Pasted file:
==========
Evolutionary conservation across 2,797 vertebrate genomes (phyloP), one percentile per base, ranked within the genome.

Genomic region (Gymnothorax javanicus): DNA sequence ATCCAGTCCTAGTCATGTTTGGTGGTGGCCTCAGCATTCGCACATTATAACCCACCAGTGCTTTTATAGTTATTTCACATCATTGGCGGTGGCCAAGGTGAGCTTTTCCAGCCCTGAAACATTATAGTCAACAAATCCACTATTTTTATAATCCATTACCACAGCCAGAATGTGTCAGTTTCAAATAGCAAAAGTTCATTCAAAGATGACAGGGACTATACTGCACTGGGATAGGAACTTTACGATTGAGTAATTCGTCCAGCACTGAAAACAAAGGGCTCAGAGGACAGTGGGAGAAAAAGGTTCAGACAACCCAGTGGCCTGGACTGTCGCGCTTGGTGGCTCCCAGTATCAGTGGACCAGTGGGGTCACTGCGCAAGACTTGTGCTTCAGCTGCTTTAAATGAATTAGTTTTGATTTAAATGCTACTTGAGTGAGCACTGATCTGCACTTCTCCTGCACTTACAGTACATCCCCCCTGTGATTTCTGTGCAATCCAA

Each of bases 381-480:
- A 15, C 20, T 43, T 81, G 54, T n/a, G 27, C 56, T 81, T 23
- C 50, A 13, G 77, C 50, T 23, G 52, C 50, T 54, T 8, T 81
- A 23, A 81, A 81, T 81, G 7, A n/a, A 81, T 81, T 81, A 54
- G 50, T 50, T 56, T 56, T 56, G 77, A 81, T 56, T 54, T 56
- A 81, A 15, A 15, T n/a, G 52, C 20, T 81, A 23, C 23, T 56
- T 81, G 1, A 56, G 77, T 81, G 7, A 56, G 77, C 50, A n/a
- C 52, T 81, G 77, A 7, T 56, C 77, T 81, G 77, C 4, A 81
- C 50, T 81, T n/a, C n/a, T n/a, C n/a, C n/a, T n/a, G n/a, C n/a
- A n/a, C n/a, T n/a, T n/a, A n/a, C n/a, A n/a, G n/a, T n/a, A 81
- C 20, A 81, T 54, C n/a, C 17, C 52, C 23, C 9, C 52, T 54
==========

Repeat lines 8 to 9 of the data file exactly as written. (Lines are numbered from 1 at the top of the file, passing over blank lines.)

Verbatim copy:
- A 81, A 15, A 15, T n/a, G 52, C 20, T 81, A 23, C 23, T 56
- T 81, G 1, A 56, G 77, T 81, G 7, A 56, G 77, C 50, A n/a